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Kiriakou: apologist or whistleblower?

Posted by Thomas Nephew on December 24th, 2007

Maybe a little of both, maybe neither.

John Kiriakou is the ex-CIA man who spoke earlier this month to ABC News about what he knew about the waterboarding of Al Qaeda figure Abu Zubaydah. Now the Department of Justice has reportedly received a criminal referral from the CIA to investigate Kiriakou. The McClatchy news story says the probe is about whether Kiriakou illegally revealed classified information — and implies waterboarding was the secret involved. But Harper’s Scott Horton reports his intelligence source tells him that may not be the real focus — or at least the real motive — behind the investigation:

It was not Kiriakou’s discussion of waterboarding which gave rise to concern, according to the source, but the fact that he described the decision-making process, linking it straight to the Department of Justice and the White House.

On the other hand, Kiriakou also managed to simultaneously convey second thoughts about waterboarding while all the while claiming that it was effective at coercing Zubaydah into becoming cooperative — moreover, a Zubaydah he claimed then gave valuable testimony:

…a short time afterwards, in the next day or so, he told his interrogator that Allah had visit him in his cell during the night and told him to cooperate because his cooperation would make it easier on the other brothers who had been captured. And from that day on he answered every question just like I’m sitting here speaking to you. […]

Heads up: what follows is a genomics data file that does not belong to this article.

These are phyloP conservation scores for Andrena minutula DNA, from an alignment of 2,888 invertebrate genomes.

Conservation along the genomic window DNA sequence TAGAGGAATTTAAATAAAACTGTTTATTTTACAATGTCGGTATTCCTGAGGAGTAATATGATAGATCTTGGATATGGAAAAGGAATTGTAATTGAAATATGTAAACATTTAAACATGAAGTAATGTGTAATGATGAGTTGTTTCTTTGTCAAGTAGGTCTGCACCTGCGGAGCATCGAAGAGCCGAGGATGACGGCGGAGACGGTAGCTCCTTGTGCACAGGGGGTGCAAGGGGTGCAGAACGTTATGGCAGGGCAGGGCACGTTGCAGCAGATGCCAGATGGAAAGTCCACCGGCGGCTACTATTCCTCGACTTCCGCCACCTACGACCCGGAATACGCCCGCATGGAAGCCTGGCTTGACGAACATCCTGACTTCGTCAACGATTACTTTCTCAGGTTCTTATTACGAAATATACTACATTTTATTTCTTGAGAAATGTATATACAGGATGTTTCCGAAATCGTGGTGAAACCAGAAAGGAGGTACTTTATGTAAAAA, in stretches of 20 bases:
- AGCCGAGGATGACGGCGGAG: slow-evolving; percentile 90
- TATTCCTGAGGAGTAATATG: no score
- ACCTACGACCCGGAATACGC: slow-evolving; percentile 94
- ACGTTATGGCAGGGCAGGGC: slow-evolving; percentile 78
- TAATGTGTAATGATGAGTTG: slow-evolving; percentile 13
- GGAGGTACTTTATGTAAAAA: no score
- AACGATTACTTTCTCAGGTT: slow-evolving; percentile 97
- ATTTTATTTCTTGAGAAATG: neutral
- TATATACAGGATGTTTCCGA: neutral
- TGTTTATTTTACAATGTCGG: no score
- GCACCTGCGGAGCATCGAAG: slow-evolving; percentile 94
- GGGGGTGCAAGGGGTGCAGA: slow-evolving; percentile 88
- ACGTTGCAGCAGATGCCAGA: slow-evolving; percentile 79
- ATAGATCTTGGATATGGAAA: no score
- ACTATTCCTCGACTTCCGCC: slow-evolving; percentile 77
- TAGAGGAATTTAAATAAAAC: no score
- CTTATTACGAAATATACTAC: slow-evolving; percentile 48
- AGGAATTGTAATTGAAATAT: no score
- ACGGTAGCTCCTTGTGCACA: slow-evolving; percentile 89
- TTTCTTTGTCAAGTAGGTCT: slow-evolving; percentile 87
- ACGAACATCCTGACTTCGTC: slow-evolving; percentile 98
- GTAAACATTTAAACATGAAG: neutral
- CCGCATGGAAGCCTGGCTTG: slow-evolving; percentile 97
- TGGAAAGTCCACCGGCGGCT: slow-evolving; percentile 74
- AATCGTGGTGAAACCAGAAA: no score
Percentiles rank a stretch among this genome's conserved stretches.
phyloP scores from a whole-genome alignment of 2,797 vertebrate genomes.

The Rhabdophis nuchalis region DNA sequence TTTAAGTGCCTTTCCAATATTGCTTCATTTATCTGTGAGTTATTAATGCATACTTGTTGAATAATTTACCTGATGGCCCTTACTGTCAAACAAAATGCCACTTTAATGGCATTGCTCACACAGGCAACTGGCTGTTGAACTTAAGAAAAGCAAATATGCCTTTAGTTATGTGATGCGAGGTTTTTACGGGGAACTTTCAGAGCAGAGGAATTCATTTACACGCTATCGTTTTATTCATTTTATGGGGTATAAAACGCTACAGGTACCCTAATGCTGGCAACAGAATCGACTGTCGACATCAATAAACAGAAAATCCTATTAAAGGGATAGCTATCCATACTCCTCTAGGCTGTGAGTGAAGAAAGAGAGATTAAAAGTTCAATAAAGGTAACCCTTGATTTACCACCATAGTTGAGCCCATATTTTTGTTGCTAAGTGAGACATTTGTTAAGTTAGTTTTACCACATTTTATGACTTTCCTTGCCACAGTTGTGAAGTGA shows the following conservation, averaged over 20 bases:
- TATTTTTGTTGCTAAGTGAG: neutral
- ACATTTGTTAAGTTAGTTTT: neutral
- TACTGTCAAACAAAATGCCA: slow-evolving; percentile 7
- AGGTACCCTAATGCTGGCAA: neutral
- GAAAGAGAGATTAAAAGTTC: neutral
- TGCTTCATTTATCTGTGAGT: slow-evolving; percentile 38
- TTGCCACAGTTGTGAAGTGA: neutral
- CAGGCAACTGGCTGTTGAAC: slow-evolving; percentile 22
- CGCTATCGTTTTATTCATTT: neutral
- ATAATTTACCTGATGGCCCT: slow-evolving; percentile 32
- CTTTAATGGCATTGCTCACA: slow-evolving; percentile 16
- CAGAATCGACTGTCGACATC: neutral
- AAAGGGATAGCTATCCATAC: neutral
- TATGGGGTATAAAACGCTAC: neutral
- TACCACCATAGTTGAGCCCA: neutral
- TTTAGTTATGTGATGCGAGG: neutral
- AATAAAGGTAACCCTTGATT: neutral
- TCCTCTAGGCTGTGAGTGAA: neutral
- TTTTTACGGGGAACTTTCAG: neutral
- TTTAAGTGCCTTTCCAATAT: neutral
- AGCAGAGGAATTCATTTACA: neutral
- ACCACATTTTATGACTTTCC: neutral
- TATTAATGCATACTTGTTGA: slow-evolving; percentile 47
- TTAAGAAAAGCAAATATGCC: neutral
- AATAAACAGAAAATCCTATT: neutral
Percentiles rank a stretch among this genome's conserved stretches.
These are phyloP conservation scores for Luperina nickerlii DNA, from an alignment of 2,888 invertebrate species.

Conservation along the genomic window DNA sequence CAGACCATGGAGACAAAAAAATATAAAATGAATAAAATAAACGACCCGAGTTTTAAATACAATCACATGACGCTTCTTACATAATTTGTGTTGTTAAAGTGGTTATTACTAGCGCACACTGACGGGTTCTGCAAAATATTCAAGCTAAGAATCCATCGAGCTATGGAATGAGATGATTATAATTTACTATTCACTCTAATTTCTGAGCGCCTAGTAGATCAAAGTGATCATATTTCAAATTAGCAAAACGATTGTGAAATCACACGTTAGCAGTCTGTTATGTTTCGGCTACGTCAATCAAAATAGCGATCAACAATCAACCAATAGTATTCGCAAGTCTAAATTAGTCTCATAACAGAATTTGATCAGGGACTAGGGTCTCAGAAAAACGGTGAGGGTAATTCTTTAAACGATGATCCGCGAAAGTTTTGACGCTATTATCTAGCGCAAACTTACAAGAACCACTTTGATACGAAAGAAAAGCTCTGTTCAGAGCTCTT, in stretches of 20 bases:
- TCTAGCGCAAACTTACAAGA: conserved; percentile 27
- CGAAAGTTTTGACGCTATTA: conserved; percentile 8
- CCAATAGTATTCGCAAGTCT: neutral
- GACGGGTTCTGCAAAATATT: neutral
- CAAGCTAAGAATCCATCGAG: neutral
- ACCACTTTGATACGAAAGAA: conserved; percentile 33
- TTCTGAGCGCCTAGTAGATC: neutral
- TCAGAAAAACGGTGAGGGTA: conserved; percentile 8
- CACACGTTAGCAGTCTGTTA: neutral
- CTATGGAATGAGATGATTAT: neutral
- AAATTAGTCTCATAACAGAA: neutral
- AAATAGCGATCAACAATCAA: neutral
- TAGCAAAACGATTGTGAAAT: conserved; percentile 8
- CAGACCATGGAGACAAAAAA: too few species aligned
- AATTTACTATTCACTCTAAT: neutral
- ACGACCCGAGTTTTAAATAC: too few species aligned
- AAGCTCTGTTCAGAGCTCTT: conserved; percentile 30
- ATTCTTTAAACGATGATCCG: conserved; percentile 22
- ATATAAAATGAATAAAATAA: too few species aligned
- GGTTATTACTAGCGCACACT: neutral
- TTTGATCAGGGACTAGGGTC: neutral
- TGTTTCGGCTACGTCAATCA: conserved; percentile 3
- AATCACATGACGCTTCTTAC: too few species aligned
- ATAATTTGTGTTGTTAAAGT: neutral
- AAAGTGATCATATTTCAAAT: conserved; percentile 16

The threat information that he provided disrupted a number of attacks, maybe dozens of attacks.

This is all in contrast to the picture painted for Ron Suskind by FBI sources in his 2006 book “One Percent Solution.” In Suskind’s account (mentioned here in June, 2006) Zubaydah was a low-level Al Qaeda schlemiel with severe mental health issues, put in charge of arranging transportation because he wasn’t capable of much else. Suskind:

Abu Zubaydah, his captors discovered, turned out to be mentally ill and nothing like the pivotal figure they supposed him to be. CIA and FBI analysts, poring over a diary he kept for more than a decade, found entries “in the voice of three people: Hani 1, Hani 2, and Hani 3” — a boy, a young man and a middle-aged alter ego. All three recorded in numbing detail “what people ate, or wore, or trifling things they said.” Dan Coleman, then the FBI’s top al-Qaeda analyst, told a senior bureau official, “This guy is insane, certifiable, split personality.”

But pressure was high to get something out of him:

‘I said he was important,’ Bush reportedly told Tenet at one of their daily meetings. ‘You’re not going to let me lose face on this, are you?’ ‘No sir, Mr. President,’ Tenet replied. Bush ‘was fixated on how to get Zubaydah to tell us the truth,’ Suskind writes, and he asked one briefer, ‘Do some of these harsh methods really work?’ Interrogators did their best to find out, Suskind reports. They strapped Abu Zubaydah to a water-board, which reproduces the agony of drowning. They threatened him with certain death. They withheld medication. They bombarded him with deafening noise and harsh lights, depriving him of sleep. Under that duress, he began to speak of plots of every variety — against shopping malls, banks, supermarkets, water systems, nuclear plants, apartment buildings, the Brooklyn Bridge, the Statue of Liberty. With each new tale, ‘thousands of uniformed men and women raced in a panic to each . . . target.’ And so, Suskind writes, ‘the United States would torture a mentally disturbed man and then leap, screaming, at every word he uttered.’

(Emphases mine) As Jim Henley suggested when Kiriakou’s interview was aired, the accounts aren’t entirely impossible to reconcile:

Suskind stresses the wild goose chases. Kiriakou emphasizes “a number, maybe dozens” of genuine terror plots stopped. Zubaydah could well have provided a mix of useful and useless leads, all of which needed running down, all of which incurred expense and opportunity costs to pursue.